The Bomkai saree, one of the traditional sarees of east India are created by the adept artisans who excellently define the tradition and culture of India by the simple work of needle. The traditional figured saree from the southern Orissan coastal plains is the Bomkai saree. This saree is named after the vilaage where it was discovered in early 1980s.
Sonepur is located in the western part of Orissa. Sonepur hand loom woven sarees and dress material are known for their unique “Bomkai” designs locally known as “Bandha” design. This Bomkai design on the fabric (especially on Sarees) is developed by using Jala technique on handloom.
HISTORY OF BOMKAI SAREE
The art of weaving has been existing in this part of Orissa since 600 B.C. The scriptures in the caves of Khandagiri reveal this. By late 1980s, this hand loom cluster had begun specializing in silk weaving especially the Bomkai design (locally known as Bandha Design) without using any extra shedding mechanism like Jacquard and Dobby.
The artisan of the locality used to create Bomkai sarees since the commencement period of the fabric. It was originally made for the local maharaja, aristocracy and Bhramins of the chikiti tahsilm of the ganjam district.
PROCESS AND TECHNIQUE
The Bomkai design both the warp and weft is dyed according to the requirement. For border design, warp alone is processed, while for Palavas and anchal of sarees, weft is processed and overall saree designs, both the warp and weft are processed.
Orissa still uses the traditional jaalas for weaving Bomkai. Wooden jaalas are used and are tied the traditional way by jaala bandhaks (weavers). The technique is in itself a furthering of the tie and dye technique. In case of Bomkai, the yarn is tie dyed but the focus is not on patterns which emerge out of tying and dyeing. It is used to get the contrast colours in the saree. So, a pallav or border may have a solid dyed block or can be double shaded. The ornamentation is worked using the extra weft technique or jaala system which gives the tapestry that kind of look. The borders are woven using what most weavers refer to as phool bandhaks which flow on the designs on the border. The double shades of the saree, the border and the pallavs are worked on the basis of colour combinations. Once the dyed yarn is fitted in the pattern is worked using extra weft technique. This gives saree an almost woven, carpet like effect.
Recent innovations include the introduction of zari threads in weaving. While earlier the entire design was done in thread work with cotton or silk yarn as the fabric base. Nowadays, the saris are woven in both cotton and silk with brilliantly created angular discontinuous supplementary-weft patterns woven in the end-piece in contrasring colours.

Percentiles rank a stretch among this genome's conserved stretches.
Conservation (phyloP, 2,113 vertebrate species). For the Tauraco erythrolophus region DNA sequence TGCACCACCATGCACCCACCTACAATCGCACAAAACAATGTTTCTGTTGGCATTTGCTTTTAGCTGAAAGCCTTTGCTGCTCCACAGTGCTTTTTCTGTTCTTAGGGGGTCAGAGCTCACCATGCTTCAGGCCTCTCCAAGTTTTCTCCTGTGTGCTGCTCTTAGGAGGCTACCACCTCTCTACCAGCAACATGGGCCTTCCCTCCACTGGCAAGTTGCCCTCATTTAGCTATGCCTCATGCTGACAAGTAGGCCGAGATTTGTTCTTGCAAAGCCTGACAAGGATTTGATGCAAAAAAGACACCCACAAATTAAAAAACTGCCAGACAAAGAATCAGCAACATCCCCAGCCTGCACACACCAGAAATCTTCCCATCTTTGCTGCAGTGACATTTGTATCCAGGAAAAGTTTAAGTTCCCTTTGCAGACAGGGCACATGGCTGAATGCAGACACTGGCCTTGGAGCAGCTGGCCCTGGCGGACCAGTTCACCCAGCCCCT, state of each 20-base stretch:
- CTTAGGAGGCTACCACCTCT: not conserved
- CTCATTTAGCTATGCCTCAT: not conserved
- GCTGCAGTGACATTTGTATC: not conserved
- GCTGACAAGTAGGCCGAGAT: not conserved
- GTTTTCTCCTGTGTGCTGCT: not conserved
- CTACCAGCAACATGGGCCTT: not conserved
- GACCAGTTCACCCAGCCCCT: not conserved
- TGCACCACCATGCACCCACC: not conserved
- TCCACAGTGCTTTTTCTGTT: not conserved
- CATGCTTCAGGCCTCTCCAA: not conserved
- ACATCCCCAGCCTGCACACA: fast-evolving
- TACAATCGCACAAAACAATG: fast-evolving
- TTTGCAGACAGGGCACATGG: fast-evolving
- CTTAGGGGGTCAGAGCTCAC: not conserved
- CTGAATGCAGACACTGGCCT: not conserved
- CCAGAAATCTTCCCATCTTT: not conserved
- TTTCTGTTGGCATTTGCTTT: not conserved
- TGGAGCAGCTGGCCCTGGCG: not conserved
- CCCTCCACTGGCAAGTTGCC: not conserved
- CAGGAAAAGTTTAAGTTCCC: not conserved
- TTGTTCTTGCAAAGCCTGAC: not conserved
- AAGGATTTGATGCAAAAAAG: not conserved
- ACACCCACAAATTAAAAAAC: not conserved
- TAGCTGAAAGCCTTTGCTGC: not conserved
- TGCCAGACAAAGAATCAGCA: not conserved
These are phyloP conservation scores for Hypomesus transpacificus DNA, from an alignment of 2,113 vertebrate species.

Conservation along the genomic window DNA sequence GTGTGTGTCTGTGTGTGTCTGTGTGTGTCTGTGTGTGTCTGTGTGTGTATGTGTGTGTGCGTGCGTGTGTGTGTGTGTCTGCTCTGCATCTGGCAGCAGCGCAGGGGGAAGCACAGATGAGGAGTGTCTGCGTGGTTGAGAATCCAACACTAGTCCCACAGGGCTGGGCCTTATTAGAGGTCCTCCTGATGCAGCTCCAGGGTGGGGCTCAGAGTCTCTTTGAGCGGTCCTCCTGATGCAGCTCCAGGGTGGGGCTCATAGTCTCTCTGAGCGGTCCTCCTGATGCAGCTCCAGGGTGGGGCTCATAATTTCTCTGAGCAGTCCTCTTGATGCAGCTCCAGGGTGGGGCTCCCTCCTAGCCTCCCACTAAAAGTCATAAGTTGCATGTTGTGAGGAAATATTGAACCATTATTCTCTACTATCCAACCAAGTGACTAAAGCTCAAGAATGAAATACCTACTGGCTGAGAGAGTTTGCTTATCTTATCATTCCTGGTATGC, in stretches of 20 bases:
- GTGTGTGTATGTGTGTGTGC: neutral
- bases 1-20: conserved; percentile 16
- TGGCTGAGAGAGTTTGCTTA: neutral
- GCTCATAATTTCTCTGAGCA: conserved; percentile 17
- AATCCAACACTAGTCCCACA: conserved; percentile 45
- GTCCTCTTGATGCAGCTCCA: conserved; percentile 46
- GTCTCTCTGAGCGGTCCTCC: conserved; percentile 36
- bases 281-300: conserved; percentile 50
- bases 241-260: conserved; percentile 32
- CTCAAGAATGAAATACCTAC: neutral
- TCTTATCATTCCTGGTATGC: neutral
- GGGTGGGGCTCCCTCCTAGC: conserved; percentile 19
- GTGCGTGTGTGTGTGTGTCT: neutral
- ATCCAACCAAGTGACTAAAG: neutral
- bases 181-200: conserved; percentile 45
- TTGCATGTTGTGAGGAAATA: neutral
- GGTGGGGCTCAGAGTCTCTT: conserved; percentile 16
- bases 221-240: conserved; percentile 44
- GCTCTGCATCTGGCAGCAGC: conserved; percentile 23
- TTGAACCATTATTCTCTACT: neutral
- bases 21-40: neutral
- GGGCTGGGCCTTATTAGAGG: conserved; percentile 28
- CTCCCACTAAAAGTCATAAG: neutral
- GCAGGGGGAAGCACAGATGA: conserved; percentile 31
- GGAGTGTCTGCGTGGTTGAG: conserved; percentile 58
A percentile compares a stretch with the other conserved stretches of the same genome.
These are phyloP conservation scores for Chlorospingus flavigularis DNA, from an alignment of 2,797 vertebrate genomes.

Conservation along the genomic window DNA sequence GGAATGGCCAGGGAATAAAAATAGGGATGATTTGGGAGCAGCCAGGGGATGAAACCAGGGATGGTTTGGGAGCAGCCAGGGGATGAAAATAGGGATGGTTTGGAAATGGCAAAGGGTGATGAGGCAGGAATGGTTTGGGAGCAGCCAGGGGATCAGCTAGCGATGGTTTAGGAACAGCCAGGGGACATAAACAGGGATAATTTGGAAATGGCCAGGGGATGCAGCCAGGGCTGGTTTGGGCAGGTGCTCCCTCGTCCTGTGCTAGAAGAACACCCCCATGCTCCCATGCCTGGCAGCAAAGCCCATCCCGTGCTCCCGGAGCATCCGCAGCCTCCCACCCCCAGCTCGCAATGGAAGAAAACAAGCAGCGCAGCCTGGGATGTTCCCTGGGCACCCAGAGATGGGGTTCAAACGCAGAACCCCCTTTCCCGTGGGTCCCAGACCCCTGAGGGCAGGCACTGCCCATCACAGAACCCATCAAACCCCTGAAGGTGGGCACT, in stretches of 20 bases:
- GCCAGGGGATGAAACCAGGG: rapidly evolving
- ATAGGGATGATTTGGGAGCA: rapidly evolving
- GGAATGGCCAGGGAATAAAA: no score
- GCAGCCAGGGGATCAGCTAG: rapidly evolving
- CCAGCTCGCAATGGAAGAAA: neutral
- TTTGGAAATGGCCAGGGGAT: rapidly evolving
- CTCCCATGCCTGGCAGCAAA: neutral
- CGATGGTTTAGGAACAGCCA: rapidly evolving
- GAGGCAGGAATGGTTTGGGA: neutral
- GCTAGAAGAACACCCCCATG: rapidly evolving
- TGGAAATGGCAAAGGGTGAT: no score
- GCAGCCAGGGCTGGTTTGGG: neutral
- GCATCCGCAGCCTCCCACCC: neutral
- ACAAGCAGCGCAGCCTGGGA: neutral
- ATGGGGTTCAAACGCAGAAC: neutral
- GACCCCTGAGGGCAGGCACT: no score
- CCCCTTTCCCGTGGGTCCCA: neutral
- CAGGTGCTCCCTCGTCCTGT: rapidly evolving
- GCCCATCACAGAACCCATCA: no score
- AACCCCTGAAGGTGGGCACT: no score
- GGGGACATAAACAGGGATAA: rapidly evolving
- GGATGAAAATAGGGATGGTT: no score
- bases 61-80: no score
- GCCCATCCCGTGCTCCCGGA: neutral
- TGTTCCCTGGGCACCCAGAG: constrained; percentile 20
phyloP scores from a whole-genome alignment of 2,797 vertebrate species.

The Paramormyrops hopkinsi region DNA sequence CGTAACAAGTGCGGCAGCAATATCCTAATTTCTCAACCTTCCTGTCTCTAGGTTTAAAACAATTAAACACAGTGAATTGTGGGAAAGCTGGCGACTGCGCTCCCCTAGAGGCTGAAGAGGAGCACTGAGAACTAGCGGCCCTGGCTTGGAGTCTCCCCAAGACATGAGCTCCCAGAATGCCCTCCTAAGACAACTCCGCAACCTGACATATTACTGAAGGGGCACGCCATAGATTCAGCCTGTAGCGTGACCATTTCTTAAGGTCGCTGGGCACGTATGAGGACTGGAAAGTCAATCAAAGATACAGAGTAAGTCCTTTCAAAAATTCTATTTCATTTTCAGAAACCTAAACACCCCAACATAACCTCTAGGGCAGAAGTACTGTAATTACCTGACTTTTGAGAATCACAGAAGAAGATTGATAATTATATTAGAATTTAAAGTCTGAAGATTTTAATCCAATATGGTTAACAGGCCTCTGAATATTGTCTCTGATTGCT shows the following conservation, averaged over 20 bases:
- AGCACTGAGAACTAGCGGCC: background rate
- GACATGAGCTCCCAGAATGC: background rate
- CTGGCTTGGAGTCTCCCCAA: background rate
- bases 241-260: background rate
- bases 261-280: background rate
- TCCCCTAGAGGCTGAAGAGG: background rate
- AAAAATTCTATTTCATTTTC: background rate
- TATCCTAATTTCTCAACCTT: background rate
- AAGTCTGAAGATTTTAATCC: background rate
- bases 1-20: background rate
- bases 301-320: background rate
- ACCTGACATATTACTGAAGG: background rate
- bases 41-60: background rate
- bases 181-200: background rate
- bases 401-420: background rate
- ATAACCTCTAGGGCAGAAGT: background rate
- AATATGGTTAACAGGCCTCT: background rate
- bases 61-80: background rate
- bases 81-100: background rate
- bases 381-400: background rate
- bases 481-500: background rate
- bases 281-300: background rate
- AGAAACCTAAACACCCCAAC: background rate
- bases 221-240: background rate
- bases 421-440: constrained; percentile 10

The Bomkai cotton saris have been influenced by tribal art, and are embroidered with temple spire patterns on the border.
Bomkai sarees feature threadwork ornament borders. The supplementary bands are not woven in progressive order from large to small or vice versa, but are woven according to the choice of the weaver. Yet despite all the work in the endpiece, it is the supplementary – wrap patterns of the border that give these sarees their name. Some of border motifs are:
• MITKTA PANJI A broad band of supplementary-wrap patterning called the “ mitkta panji”, forming a latticework of small diamond shapes is the most popular border.
• TEMPLE A row of temple spires which pretty much look like triangles is also a signature border of bomkai sarees.
• KUMBHA A row of kumbha spires is favourite border motifs.
• RUDRAKSHA The motifs in the borders include ubiquitous rudraksha or bead motifs.
• FLORAL The florals and even plain bootis are also found.
Bomkai patterns are hand woven from gold or silver colored silk threads. They embellish pallu of a saree. The sarees are brilliantly created with angular discountinous supplementary-weft patterns adhere to the traditional tribal motif of orissa, which includes geometric designs, birds, elephant and flowers. Other patters have such names as rukha (pestle, stick), dombaru (small hourglass-shaped drum), kanthi phoola (small flower) and karela (bitter gourd), shankha, peacock and fish.
FLAURA AND FAUNA
The motifs used are kanthiphula, Atasi flower, lotus and flies, birds, peacock, fish, elephants, ducks etc. in geometrical forms.
PEACOCK – It represents a symbol of rebirth in the mythology of Hinduism, Buddhism and islam. In Hinduism, the image of the god of thunder, rains and war – Indra- is depicted in form of peacock. In India, it is also a symbol of love.
FISH – It symbolizes prosperity and good health
CHARACTERISTIC AND UNIQUENESS
The speciality of bomkai is the contrast border and heavy designs on the pallavs, while the blouses are again in contrast colours. Since, oriya sarees have close relation with jagannath culture, the four basic colours which commonly found on jagannath – black, white, red and yellow – is extensively used in oriya sarees and Bomkai is no exception.
It is the design and colour palette that makes Bomkai stand out. The vibrancy of colour combination especially contrst colours are rarely seen elsewhere. Double shaded borders vie with single solid colour borders and this is the signature of Bomkai sarees.
The contrast colours are beautiful such as yellow interspersed with black and a green border or peacock blue competing with golden border.the borders and pallav can be doubl shaded. It is the sheer contrast and eye catching colours which stand out such as grey teamed with a brilliant red, black with glazing golden border and pallav.